Interview – Where Bluebirds Fly author, Wendy Storer
Self-Publisher’s Showcase: Today we are joined by Wendy Storer, author of the Young Adult novels: Bring me Sunshine and Where Bluebirds Fly. Welcome to the Showcase Lounge, Wendy.
Wendy Storer: Thank you for having me – it’s very kind of you.
SPS: For any of our readers that haven’t come across any of your work previously, can you take a moment to tell us all a little about yourself?
WS: I’ve been writing novels for a little over ten years. I am an ex-hypnotherapist and teacher (and lots of other things!) but I now teach creative writing to adults and run Magic Beans, a literary consultancy for children’s writers, in the Lake District. When I’m not writing or teaching, I’m dog walking, spending time with my amazing family, and thinking about writing…
SPS: When did you first realise you had a love for writing?
WS: I have always loved writing, not necessarily stories, but I’ve always recorded my thoughts or worked out my problems on paper, or played with words. I started writing stories probably after I became a mum, going to writing groups, evening classes, that kind of thing. And it just sort of developed into novel writing.
SPS: Can you talk us through your perfect writing conditions? Is it complete silence or anytime, anywhere?
WS: Perfect conditions are early morning, before the world is awake. I like silence, and a mind uncluttered by the business of living.
SPS: Both of your releases are contemporary fiction aimed at teenage girls. What made you decide to write for this particular audience?
WS: When I wrote my first novel (Where Bluebirds Fly) I was working at a school for children with emotional and behavioural problems, so I wrote about what I knew. I didn’t especially plan to be a children’s writer, or to write a children’s story, but when people read it, they said that was my niche. When it was finished one of the big publishing houses showed some interest in it and said they would market me as an author who wrote for teenage girls. Bring Me Sunshine was then undergoing a rewrite and at the time it had a boy protagonist, but I changed it to fit this brief. So the teenage girl thing was almost as accident.
SPS: In your debut novel, Where Bluebirds Fly, the story is centred on a young girl, Ruby. Tell us about the girl we meet.
WS: Ruby is really screwed up emotionally. Her Dad is an lying alcoholic, her parents have split up and she lives with her mum and baby sister. Ruby is kept sane by her beloved Nanna. But when Nanna dies, Ruby feels she has no one to turn to. She collects stones, is obsessed with the Wizard of Oz, and dreams of being an actor.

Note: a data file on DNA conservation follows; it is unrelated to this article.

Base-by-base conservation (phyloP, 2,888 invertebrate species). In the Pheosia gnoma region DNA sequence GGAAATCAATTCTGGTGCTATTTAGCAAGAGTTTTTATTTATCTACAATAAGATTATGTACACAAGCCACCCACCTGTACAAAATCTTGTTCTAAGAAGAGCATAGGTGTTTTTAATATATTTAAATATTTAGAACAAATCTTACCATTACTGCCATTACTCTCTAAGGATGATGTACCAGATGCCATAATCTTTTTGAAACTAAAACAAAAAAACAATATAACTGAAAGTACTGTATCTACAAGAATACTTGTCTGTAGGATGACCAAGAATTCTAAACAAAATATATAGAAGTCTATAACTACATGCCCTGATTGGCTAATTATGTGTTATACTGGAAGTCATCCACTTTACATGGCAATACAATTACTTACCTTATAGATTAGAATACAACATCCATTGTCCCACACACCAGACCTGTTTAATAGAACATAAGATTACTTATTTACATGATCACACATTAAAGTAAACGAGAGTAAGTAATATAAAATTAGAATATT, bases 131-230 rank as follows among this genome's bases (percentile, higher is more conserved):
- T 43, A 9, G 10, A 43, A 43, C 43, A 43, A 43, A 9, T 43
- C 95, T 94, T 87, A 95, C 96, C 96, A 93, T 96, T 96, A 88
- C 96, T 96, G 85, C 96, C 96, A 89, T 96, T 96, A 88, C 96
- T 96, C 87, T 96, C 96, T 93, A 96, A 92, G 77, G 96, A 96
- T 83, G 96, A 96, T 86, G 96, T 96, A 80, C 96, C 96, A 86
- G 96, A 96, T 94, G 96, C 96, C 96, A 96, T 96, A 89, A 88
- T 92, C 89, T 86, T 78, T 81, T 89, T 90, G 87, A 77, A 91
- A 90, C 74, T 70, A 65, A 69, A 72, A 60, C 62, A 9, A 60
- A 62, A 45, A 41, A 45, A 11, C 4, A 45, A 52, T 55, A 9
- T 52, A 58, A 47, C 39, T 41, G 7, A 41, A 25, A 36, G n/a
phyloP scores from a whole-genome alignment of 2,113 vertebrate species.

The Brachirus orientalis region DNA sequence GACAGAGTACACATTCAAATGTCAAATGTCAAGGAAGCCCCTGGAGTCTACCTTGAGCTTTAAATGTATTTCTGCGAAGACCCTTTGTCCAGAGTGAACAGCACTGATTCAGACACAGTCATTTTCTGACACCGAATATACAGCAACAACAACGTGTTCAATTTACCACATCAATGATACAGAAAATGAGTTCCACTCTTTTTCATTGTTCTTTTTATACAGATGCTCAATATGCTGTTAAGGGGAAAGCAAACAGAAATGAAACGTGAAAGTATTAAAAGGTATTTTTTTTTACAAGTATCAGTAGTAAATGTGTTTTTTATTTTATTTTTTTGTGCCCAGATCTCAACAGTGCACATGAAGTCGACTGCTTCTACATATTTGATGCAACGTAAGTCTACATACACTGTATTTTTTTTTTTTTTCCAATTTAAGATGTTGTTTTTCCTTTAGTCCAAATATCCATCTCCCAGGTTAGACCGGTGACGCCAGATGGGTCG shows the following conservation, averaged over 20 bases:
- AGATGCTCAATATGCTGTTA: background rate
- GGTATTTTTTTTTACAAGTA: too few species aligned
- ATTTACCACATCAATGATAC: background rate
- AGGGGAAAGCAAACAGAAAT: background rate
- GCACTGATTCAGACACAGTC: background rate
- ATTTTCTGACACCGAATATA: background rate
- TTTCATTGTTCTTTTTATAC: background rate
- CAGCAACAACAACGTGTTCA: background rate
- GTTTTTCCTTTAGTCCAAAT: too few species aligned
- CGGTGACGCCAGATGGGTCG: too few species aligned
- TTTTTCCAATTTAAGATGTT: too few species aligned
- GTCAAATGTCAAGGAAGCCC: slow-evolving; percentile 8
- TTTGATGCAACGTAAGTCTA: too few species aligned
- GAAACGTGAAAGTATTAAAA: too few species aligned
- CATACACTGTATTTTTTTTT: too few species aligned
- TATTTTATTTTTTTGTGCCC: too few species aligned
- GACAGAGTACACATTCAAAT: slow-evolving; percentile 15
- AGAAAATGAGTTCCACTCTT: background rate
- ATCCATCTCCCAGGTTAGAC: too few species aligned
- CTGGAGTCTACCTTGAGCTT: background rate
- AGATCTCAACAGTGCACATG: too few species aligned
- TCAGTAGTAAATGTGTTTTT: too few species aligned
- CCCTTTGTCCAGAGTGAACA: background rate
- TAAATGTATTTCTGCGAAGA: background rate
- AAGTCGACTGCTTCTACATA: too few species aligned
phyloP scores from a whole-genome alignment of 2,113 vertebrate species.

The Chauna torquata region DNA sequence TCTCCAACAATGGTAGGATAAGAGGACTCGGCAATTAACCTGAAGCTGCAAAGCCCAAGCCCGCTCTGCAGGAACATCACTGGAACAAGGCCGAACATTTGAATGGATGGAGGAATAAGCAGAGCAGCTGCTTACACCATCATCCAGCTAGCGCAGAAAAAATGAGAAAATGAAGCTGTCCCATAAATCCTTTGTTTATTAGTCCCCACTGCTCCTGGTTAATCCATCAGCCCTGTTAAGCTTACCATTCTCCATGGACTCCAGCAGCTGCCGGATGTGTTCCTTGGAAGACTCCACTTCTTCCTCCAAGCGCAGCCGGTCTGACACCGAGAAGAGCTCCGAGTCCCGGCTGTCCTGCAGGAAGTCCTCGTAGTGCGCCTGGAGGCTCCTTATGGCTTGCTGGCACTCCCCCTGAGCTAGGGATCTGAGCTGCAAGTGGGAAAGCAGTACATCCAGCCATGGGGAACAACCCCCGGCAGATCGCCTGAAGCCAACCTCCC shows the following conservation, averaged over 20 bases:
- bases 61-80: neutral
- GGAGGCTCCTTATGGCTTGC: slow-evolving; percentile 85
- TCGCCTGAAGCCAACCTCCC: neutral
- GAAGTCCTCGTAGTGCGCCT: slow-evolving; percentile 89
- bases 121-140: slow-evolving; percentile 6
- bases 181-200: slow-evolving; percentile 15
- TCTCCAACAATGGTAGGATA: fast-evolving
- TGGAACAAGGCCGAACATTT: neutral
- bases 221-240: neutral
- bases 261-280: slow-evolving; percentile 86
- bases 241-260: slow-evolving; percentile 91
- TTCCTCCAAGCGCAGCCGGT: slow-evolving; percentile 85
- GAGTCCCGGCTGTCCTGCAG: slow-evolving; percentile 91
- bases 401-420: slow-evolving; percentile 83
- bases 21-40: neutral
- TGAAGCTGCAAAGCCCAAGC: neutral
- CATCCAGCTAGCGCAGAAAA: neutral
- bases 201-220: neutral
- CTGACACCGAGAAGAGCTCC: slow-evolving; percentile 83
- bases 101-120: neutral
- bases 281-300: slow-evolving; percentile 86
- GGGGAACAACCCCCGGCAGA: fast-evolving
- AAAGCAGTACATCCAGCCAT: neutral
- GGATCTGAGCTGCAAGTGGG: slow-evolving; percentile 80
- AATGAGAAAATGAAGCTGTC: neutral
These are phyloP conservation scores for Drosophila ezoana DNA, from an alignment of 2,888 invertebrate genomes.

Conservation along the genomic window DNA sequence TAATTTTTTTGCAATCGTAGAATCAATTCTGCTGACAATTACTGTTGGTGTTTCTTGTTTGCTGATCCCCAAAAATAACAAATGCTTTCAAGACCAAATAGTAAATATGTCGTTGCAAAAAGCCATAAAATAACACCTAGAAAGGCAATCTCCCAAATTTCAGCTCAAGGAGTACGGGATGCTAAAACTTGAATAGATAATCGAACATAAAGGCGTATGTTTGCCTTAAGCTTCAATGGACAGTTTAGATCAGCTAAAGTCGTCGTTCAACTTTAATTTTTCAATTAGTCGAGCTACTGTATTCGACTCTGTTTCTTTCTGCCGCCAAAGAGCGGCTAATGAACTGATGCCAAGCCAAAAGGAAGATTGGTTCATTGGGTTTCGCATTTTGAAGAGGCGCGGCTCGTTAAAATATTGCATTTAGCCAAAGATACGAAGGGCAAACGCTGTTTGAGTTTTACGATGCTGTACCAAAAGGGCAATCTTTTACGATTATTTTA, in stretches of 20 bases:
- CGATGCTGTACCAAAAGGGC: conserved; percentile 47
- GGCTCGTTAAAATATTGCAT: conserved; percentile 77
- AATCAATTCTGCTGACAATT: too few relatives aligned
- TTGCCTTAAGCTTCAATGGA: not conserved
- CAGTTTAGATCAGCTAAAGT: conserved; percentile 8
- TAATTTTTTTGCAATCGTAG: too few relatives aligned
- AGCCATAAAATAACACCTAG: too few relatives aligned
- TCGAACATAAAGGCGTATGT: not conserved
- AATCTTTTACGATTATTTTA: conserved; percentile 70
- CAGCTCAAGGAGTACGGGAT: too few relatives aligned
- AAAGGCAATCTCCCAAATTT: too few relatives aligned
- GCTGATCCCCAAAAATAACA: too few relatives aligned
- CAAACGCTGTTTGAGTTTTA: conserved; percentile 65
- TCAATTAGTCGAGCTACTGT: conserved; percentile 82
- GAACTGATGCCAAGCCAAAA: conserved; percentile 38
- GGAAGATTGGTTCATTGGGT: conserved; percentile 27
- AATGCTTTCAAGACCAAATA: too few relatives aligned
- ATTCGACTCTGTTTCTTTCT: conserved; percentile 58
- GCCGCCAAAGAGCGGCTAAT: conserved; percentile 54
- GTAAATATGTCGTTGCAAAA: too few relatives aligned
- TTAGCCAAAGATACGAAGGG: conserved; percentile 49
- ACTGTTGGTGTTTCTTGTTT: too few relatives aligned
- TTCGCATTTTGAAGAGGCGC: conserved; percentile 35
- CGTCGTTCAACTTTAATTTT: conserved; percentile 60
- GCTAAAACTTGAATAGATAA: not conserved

SPS: She is struggling through problems at home. Did you find writing about her situation emotionally difficult?
WS: Ruby had me in tears on more than one occasion! Writing always brings your own emotional world to the fore, and I really felt for Ruby, especially when her Nanna died. Other things which happened in her life were no more or less than the things I saw happening to the children I worked with on a daily basis, and of course it’s emotionally upsetting. The best thing about fictionalising events is that you can give people a happy outcome; not so easy in real life.
SPS: Upon Ruby being sent to a residential school for help with her issues, we meet Pearl. How does she differ in character to Ruby?
WS: Pearl is similar to Ruby in a lot of ways, but she’s been at High Fell Hall a lot longer and is more used to the way things are done and the power struggles which go on. They are both extremely strong, hot-headed characters, not willing to talk about their pasts, and yet not knowing how they can move on.
SPS: Do the two girls immediately take to each other, or is it a more gradual process of acceptance?
WS: They take an immediate dislike to each other, partly because they are so similar, and it takes quite a while before either of them is prepared to let the barriers down. But gradually they begin to see their similarities and that’s when things start to change for them.
SPS: What would you consider to be the main message of the book?
WS: Letting go. At the school where I worked there were many children like Ruby and Pearl – big personalities with heaps of potential – but their lives had been pretty awful and they didn’t believe it would ever be any different and so their destructive patterns of behaviour persisted. I used to think if they could find a way to let go of all the bad stuff, their amazing personalities would have a chance to fly, to work for the good. Ruby’s obsession with stones was part of the metaphor – of heavy emotions weighing you down – and when she finally lets them go, she finds something better.
SPS: In Bring me Sunshine we are introduced to Daisy; with mounting issues she seems to be really struggling.
WS: Yes, poor Daisy. She wants so badly to cope and for all the bad things to just go away, but of course they won’t.
SPS: The issues sound almost humorous. Was it hard to balance the humour with the feelings of despair Daisy is feeling?